For the second time in as many months the Greenwood City Council voted to approve an ordinance that would set up an interlocal agreement with the county Crisis Stabilization Unit despite lingering questions as to the cost of the program to the city and the city’s ability to get out of the contract once it is signed.

The council voted unanimously to read the ordinance for its second reading with the understanding that Sebastian County Judge, David Hudson, return next month and provide clarification.

In August the council voted the ordinance down 3-3 due to the ordinance being “broad and vague” according to City Attorney, Mike Hamby.

CSUs are short-term clinical facilities that provide assessment and treatment services for offenders with behavioral health conditions, according to a news release from Hutchinson. A primary goal of the state’s investment in CSUs is to reduce the number of people with mental illness and other behavioral health conditions entering jails or other facilities, such as emergency rooms, not designed to effectively address their underlying behavioral health conditions.

CSUs also have the potential to improve outcomes for people with acute behavioral health conditions and reduce overall system costs to both the state and counties, including the strain on county jails. Sebastian County officials previously have said the units would help ease the jail population strain at local facilities.

Hudson explained that Greenwood would only pay for the individuals that the city brought to the facility.

“I understand that it is all about the money,” said Hudson. “Your concern is how much this is going to cost the City of Greenwood. You would only pay for those individual that you defer to the CSU.”

The judge stated that any individual that is mentally ill, but that is not dangerous or violent goes into the jail the county charges Greenwood $54 a day whereas the CSU will charge the city less.

“Not only will it cost less in that regard,” said Hudson. “The outcome is going to be better. Because individuals that have mental illness do not do well in the jail.”

Greenwood Police Chief, Will Dawson, stated that the police department is running into more and more people that are mentally incompetent each year. “This is an option that makes me feel better,” said Dawson.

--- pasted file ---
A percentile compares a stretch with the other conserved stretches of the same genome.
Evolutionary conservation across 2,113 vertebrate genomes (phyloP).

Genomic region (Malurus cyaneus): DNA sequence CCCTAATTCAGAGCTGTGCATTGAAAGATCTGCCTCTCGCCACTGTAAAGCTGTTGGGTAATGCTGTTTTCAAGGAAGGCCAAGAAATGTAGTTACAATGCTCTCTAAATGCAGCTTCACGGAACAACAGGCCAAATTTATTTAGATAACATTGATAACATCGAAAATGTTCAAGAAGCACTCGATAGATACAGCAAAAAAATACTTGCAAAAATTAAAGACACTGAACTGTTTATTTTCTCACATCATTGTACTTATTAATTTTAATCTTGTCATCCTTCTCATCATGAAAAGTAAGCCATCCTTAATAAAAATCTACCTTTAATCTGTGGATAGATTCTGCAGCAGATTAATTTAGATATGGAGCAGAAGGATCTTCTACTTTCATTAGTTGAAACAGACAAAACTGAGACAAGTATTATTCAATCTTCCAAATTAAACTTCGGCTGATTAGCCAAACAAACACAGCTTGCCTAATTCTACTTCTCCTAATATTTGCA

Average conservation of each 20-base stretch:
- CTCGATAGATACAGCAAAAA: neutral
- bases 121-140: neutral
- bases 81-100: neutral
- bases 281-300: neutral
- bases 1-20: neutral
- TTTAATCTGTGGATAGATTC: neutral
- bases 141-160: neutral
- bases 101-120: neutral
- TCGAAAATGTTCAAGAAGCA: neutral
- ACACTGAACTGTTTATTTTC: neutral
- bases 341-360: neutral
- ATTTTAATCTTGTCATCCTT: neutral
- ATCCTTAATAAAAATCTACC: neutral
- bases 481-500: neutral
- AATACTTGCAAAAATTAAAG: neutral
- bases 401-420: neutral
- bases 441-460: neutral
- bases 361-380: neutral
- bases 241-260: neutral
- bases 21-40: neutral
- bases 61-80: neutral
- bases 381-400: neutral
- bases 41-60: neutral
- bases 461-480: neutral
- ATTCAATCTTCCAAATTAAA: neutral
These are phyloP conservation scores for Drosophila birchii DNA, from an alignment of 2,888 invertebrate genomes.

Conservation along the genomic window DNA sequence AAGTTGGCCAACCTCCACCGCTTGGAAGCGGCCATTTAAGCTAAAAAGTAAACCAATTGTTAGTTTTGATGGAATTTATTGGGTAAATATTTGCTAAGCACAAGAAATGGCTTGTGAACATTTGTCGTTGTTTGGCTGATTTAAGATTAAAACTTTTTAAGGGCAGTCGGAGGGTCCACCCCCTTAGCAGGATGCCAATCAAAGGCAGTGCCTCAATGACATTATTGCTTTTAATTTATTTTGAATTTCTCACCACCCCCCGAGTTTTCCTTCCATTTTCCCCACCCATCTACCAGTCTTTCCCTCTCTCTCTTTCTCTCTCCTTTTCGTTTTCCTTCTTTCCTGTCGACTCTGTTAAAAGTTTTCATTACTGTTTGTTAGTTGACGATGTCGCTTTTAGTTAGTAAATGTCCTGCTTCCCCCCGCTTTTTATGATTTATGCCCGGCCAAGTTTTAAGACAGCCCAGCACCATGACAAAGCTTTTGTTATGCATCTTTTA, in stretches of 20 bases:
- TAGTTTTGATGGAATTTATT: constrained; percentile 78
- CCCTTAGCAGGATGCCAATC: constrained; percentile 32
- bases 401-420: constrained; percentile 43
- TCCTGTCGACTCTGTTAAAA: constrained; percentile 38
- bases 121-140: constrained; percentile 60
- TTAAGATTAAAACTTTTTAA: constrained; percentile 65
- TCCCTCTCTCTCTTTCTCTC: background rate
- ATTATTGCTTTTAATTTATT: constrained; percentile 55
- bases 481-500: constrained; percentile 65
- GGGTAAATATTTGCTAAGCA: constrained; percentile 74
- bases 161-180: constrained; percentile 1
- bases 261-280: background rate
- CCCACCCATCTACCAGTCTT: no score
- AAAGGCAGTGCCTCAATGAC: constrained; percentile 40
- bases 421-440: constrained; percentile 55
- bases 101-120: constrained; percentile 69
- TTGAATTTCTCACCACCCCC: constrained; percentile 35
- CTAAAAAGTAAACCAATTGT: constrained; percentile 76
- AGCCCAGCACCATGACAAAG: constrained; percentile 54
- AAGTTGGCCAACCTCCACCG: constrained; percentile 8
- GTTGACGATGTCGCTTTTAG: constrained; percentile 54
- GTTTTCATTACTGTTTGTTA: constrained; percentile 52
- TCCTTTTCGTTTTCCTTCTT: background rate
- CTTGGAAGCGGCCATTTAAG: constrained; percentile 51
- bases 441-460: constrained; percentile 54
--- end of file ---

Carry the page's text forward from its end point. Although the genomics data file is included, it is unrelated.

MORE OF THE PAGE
Hudson also stated that the county jail has been running over capacity since 2013. “So if we can implement diversion programs and alternative sentencing and other attempts to control the jail population that is what we need to be doing,” said Hudson.

Councilman Tim Terry expressed his concern with the contract stating, “Let's say we don’t send anyone to the CSU for the first year. The way it looked was that we were still going to be cutting a check for building maintenance or rental space. That was our big concern.”

Hudson has said that there is an $18,000 cost for building maintenance that he hopes to spread over the six surrounding counties that he is attempting to get to participate in the program. The six counties are: Sebastian, Crawford, Franklin, Logan, Scott and Polk.

City Attorney Hamby stated that the agreement includes a formula for maintenance and upkeep of the premises that was a shared cost across the board and clarified that the $18,000 is not covered by the grant and is not the pro-rata share; he said if Greenwood doesn't send someone there it isn't limited to the $18,000 and the City may have to share a cost that is presently unknown.

Hamby further said the termination language in the contract is not included in the legal agreement and it reads that it can be terminated for cause of a material breach and advised that he would be satisfied with seeing language that says if the funding dries up that the City is not on the hook. He said he doesn't know if it can be modified and Judge Hudson replied that he is dealing with six counties and a lot of cities and does not want to modify. Judge Hudson said an

amount of trust needs to be applied.

“Personally I am all for it,” said Hamby. “I think we need it I just don’t like the language and I don’t want to be the one 10 years from now if the grant goes away for someone to say who is the idiot attorney that recommended this.”